The St. Louis Cardinals All-Time All-Star team

by Rob Downey | Posted on Friday, January 3rd, 2014
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Lou Brock

Since much of the country is currently in the grasp of a major winter freeze this seemed to be the ideal opportunity to inject a little “spring fever” into the collective Redbirds Nation mindset by naming my All-Time All-Star team for the St. Louis Cardinals. Obviously, any endeavor to name such a team requires that some criteria must be established prior to selecting the players. The criteria I settled on was the following: 1) the player must have completed at least 8 years with the Cardinals, 2) the player can be either retired or currently playing, 3) the player must have played the majority of their games at the position for which they were selected, and 4) the evaluation of each player is based on statistics compiled while they played for St. Louis. This piece is meant to be strictly fun, and the reader may disagree and have selections of their own which are completely valid. So without further ado, here goes.

Catcher: This was the toughest selection by far as the selection came down to either Yadier Molina or Ted Simmons. Yadi just completed his ninth full season with the Cardinals, and he has compiled a .284 batting average with 89 home runs and 546 RBI’s. Molina has gotten progressively better with the stick and has hit better than .300 during each of the past three seasons. Overall, he has surpassed .300 four times in his career. He has hit 20+ home runs once during his career so far, and his career best in runs batted in was 80 which he reached in the 2013 season. Molina has been named to the National League All-Star team five times during his career.

A switch-hitter, Simmons hit .298 during his 10+ seasons with the Cardinals. He also blasted 172 home runs and knocked in 929 runs during that time. He exceeded .300 in six different seasons during his stay with St. Louis while also topping 20 home runs in five of his campaigns with the Redbirds. Simmons drove in 100+ runs twice and he also knocked in better than 90 runs on four other occasions. He was a six-time All-Star during his career with the Cardinals.

Molina is clearly superior to Simmons when it comes to defense and has been a six-time Gold Glove catcher. However, it must be noted that Simmons career overlapped that of Cincinnati’s Johnny Bench, who is widely regarded as the best defensive catcher of all time. The presence of Bench made it all but impossible for any catcher during the 1970’s to be recognized for their defensive abilities.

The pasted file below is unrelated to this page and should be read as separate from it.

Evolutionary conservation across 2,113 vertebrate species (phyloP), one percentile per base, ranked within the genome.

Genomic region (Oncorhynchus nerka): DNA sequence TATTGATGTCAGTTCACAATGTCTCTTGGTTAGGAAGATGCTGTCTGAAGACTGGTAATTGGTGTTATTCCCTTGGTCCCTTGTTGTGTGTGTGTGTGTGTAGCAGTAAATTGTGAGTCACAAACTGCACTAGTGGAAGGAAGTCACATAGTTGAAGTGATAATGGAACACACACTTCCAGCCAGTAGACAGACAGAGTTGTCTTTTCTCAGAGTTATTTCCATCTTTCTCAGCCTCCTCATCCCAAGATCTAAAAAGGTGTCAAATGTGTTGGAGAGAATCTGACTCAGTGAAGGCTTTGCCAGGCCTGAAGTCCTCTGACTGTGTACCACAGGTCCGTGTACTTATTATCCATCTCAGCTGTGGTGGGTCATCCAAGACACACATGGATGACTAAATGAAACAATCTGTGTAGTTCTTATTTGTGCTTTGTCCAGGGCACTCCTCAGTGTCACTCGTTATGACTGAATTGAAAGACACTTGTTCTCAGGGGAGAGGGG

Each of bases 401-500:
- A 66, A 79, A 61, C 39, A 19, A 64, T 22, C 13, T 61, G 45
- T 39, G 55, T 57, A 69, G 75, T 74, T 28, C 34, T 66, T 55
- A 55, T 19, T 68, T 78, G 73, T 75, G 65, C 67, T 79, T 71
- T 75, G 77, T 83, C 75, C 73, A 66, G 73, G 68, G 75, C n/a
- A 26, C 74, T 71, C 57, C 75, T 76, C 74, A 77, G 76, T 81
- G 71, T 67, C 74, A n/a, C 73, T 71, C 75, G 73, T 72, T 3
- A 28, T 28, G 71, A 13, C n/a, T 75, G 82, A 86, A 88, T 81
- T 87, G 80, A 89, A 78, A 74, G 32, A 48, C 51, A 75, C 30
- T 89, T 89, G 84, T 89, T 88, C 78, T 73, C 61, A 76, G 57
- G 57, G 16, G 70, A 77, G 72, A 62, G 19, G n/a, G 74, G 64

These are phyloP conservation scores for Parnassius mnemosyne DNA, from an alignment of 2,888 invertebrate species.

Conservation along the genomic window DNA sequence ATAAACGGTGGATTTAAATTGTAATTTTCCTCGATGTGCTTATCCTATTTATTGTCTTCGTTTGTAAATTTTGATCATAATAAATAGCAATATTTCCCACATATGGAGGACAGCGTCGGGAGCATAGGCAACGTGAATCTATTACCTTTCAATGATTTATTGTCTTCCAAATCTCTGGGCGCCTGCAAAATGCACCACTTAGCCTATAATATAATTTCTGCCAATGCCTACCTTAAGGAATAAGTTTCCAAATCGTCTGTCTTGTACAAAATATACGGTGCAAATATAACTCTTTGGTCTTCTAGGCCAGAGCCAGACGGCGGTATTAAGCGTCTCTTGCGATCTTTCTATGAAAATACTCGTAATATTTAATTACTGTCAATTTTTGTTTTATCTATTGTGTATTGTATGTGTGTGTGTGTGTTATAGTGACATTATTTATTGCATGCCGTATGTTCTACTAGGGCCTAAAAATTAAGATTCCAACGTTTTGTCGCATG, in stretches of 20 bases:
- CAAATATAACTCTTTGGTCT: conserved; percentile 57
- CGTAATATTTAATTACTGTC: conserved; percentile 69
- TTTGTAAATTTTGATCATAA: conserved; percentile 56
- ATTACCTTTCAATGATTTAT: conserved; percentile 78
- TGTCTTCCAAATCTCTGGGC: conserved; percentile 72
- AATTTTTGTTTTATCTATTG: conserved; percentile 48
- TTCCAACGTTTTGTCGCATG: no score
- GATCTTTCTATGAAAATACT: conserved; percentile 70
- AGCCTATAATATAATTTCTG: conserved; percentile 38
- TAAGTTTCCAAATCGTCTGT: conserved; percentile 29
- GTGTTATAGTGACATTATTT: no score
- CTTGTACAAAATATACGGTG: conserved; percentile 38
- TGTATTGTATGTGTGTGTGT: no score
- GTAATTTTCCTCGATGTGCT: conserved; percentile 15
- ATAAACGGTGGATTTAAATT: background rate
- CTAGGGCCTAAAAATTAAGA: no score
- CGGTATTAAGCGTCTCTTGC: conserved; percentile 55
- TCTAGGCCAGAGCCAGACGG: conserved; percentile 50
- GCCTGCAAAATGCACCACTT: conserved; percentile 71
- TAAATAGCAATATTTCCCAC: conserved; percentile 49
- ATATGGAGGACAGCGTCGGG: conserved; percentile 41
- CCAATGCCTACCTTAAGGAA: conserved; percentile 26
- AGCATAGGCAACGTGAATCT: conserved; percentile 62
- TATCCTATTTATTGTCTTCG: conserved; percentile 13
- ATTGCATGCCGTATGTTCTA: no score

In a close decision, I chose Simmons because of his vastly superior offensive numbers. Obviously, Molina’s career is not over so he could ultimately be the choice when he hangs up his spikes.

First Base: The singular greatness of Stan Musial makes this a no-brainer in spite of the incredible numbers Albert Pujols compiled during his 11 seasons with the Cardinals. Musial spent his entire 22-year career with the Rebdirds and he racked up a .331 career batting average with 475 home runs and 1951 rbis. He finished with 3630 hits during his career, which ranks fourth on the All-Time Major League list. He was named to the National League All-Star time 24 times (twice their were two All-Star games contested in the same season) and he was named National League Most Valuable Player on three occasions. Musial was inducted into the Baseball Hall of Fame in 1969.

Second Base: Rogers Hornsby played 13 of his 23 seasons with the Cardinals and he still holds the Major League record for the highest single-season batting average for his .424 norm which he compiled in 1924. He also topped .400 on two other seasons and he was named the National League Most Valuable Player in 1925 while he was with St. Louis. He was inducted into the Baseball Hall of Fame in 1942.

Shortstop: Ozzie Smith is widely regarded as the best fielding shortstop in baseball history. He won 12 of his 13 Gold Gloves while with the Cardinals, but he also developed into a solid contributor with the bat during his career. Smith compiled a .272 batting average during his 15 years with the Cardinals and he stole 433 bases while with the Redbirds. He was named to the National League All-Star team 14 times during his St. Louis career and was inducted into the Baseball Hall of Fame in 2002.

Third Base: Ken Boyer was a seven-time All-Star during his 11 seasons with the Cardinals and he was named the National League Most Valuable Player in 1964. Boyer hit .293 during his St. Louis career with 255 home runs and 1001 runs batted in. He was also a Gold Glove winner five times during his St. Louis career.